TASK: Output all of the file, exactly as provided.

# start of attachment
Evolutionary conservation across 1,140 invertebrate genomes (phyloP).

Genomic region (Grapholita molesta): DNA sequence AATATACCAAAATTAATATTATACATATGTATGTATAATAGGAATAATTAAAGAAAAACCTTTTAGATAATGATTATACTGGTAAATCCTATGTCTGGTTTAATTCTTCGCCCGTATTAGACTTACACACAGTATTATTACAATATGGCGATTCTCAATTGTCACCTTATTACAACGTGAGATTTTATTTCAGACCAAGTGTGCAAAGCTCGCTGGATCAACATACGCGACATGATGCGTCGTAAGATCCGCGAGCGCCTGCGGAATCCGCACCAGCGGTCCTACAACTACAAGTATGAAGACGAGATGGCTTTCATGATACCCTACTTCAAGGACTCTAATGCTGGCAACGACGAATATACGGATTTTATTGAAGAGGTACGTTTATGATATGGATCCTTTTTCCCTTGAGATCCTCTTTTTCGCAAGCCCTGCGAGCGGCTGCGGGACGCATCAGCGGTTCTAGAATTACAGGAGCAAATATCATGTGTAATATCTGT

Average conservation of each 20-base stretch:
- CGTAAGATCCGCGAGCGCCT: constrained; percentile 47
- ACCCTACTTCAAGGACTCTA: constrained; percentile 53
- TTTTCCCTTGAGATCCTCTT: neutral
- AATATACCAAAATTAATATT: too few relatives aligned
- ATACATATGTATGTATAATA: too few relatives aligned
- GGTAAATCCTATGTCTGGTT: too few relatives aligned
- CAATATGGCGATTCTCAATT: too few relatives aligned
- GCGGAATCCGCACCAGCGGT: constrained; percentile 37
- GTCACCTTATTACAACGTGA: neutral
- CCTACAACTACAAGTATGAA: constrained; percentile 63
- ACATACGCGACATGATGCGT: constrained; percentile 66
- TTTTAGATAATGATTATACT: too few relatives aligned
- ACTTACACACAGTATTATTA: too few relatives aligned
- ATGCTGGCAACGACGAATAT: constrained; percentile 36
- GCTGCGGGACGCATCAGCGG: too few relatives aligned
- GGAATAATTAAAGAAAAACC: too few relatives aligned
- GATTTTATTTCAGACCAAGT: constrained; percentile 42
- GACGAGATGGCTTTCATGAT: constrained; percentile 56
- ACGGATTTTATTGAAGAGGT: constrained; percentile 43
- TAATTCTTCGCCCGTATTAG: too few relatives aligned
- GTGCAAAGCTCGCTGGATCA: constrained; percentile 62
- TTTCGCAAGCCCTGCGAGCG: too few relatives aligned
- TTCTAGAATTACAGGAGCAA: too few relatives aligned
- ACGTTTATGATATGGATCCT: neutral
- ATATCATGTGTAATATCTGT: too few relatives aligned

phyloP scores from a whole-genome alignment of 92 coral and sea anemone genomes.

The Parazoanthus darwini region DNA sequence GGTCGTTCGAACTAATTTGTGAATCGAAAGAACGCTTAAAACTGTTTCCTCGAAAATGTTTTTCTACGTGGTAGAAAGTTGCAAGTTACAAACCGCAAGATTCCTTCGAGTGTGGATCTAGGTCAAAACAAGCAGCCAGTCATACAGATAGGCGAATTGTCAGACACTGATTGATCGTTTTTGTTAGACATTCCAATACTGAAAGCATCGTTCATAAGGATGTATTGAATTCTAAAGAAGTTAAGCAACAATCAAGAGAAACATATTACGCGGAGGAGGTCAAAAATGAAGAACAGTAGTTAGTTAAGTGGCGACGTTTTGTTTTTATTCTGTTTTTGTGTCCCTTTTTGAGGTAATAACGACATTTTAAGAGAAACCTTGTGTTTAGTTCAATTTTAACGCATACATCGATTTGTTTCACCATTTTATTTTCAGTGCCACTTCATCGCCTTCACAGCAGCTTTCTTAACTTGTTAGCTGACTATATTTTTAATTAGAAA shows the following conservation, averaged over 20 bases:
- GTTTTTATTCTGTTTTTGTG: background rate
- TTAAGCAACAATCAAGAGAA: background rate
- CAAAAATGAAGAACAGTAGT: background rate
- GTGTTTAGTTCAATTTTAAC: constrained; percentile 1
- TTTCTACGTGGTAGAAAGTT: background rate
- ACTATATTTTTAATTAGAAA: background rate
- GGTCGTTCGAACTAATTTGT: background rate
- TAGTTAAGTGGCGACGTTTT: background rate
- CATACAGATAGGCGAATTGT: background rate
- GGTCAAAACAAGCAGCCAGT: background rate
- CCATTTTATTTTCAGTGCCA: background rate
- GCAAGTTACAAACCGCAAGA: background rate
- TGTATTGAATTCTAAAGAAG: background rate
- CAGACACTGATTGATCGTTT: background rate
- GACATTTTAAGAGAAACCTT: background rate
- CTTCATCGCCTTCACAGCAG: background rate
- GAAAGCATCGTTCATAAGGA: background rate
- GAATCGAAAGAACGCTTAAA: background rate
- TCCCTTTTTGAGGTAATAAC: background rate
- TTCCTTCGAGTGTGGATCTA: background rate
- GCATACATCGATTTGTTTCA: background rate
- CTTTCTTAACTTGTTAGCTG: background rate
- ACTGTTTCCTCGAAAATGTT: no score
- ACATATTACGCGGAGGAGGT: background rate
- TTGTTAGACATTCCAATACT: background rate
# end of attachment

Evolutionary conservation across 1,140 invertebrate genomes (phyloP).

Genomic region (Grapholita molesta): DNA sequence AATATACCAAAATTAATATTATACATATGTATGTATAATAGGAATAATTAAAGAAAAACCTTTTAGATAATGATTATACTGGTAAATCCTATGTCTGGTTTAATTCTTCGCCCGTATTAGACTTACACACAGTATTATTACAATATGGCGATTCTCAATTGTCACCTTATTACAACGTGAGATTTTATTTCAGACCAAGTGTGCAAAGCTCGCTGGATCAACATACGCGACATGATGCGTCGTAAGATCCGCGAGCGCCTGCGGAATCCGCACCAGCGGTCCTACAACTACAAGTATGAAGACGAGATGGCTTTCATGATACCCTACTTCAAGGACTCTAATGCTGGCAACGACGAATATACGGATTTTATTGAAGAGGTACGTTTATGATATGGATCCTTTTTCCCTTGAGATCCTCTTTTTCGCAAGCCCTGCGAGCGGCTGCGGGACGCATCAGCGGTTCTAGAATTACAGGAGCAAATATCATGTGTAATATCTGT

Average conservation of each 20-base stretch:
- CGTAAGATCCGCGAGCGCCT: constrained; percentile 47
- ACCCTACTTCAAGGACTCTA: constrained; percentile 53
- TTTTCCCTTGAGATCCTCTT: neutral
- AATATACCAAAATTAATATT: too few relatives aligned
- ATACATATGTATGTATAATA: too few relatives aligned
- GGTAAATCCTATGTCTGGTT: too few relatives aligned
- CAATATGGCGATTCTCAATT: too few relatives aligned
- GCGGAATCCGCACCAGCGGT: constrained; percentile 37
- GTCACCTTATTACAACGTGA: neutral
- CCTACAACTACAAGTATGAA: constrained; percentile 63
- ACATACGCGACATGATGCGT: constrained; percentile 66
- TTTTAGATAATGATTATACT: too few relatives aligned
- ACTTACACACAGTATTATTA: too few relatives aligned
- ATGCTGGCAACGACGAATAT: constrained; percentile 36
- GCTGCGGGACGCATCAGCGG: too few relatives aligned
- GGAATAATTAAAGAAAAACC: too few relatives aligned
- GATTTTATTTCAGACCAAGT: constrained; percentile 42
- GACGAGATGGCTTTCATGAT: constrained; percentile 56
- ACGGATTTTATTGAAGAGGT: constrained; percentile 43
- TAATTCTTCGCCCGTATTAG: too few relatives aligned
- GTGCAAAGCTCGCTGGATCA: constrained; percentile 62
- TTTCGCAAGCCCTGCGAGCG: too few relatives aligned
- TTCTAGAATTACAGGAGCAA: too few relatives aligned
- ACGTTTATGATATGGATCCT: neutral
- ATATCATGTGTAATATCTGT: too few relatives aligned

phyloP scores from a whole-genome alignment of 92 coral and sea anemone genomes.

The Parazoanthus darwini region DNA sequence GGTCGTTCGAACTAATTTGTGAATCGAAAGAACGCTTAAAACTGTTTCCTCGAAAATGTTTTTCTACGTGGTAGAAAGTTGCAAGTTACAAACCGCAAGATTCCTTCGAGTGTGGATCTAGGTCAAAACAAGCAGCCAGTCATACAGATAGGCGAATTGTCAGACACTGATTGATCGTTTTTGTTAGACATTCCAATACTGAAAGCATCGTTCATAAGGATGTATTGAATTCTAAAGAAGTTAAGCAACAATCAAGAGAAACATATTACGCGGAGGAGGTCAAAAATGAAGAACAGTAGTTAGTTAAGTGGCGACGTTTTGTTTTTATTCTGTTTTTGTGTCCCTTTTTGAGGTAATAACGACATTTTAAGAGAAACCTTGTGTTTAGTTCAATTTTAACGCATACATCGATTTGTTTCACCATTTTATTTTCAGTGCCACTTCATCGCCTTCACAGCAGCTTTCTTAACTTGTTAGCTGACTATATTTTTAATTAGAAA shows the following conservation, averaged over 20 bases:
- GTTTTTATTCTGTTTTTGTG: background rate
- TTAAGCAACAATCAAGAGAA: background rate
- CAAAAATGAAGAACAGTAGT: background rate
- GTGTTTAGTTCAATTTTAAC: constrained; percentile 1
- TTTCTACGTGGTAGAAAGTT: background rate
- ACTATATTTTTAATTAGAAA: background rate
- GGTCGTTCGAACTAATTTGT: background rate
- TAGTTAAGTGGCGACGTTTT: background rate
- CATACAGATAGGCGAATTGT: background rate
- GGTCAAAACAAGCAGCCAGT: background rate
- CCATTTTATTTTCAGTGCCA: background rate
- GCAAGTTACAAACCGCAAGA: background rate
- TGTATTGAATTCTAAAGAAG: background rate
- CAGACACTGATTGATCGTTT: background rate
- GACATTTTAAGAGAAACCTT: background rate
- CTTCATCGCCTTCACAGCAG: background rate
- GAAAGCATCGTTCATAAGGA: background rate
- GAATCGAAAGAACGCTTAAA: background rate
- TCCCTTTTTGAGGTAATAAC: background rate
- TTCCTTCGAGTGTGGATCTA: background rate
- GCATACATCGATTTGTTTCA: background rate
- CTTTCTTAACTTGTTAGCTG: background rate
- ACTGTTTCCTCGAAAATGTT: no score
- ACATATTACGCGGAGGAGGT: background rate
- TTGTTAGACATTCCAATACT: background rate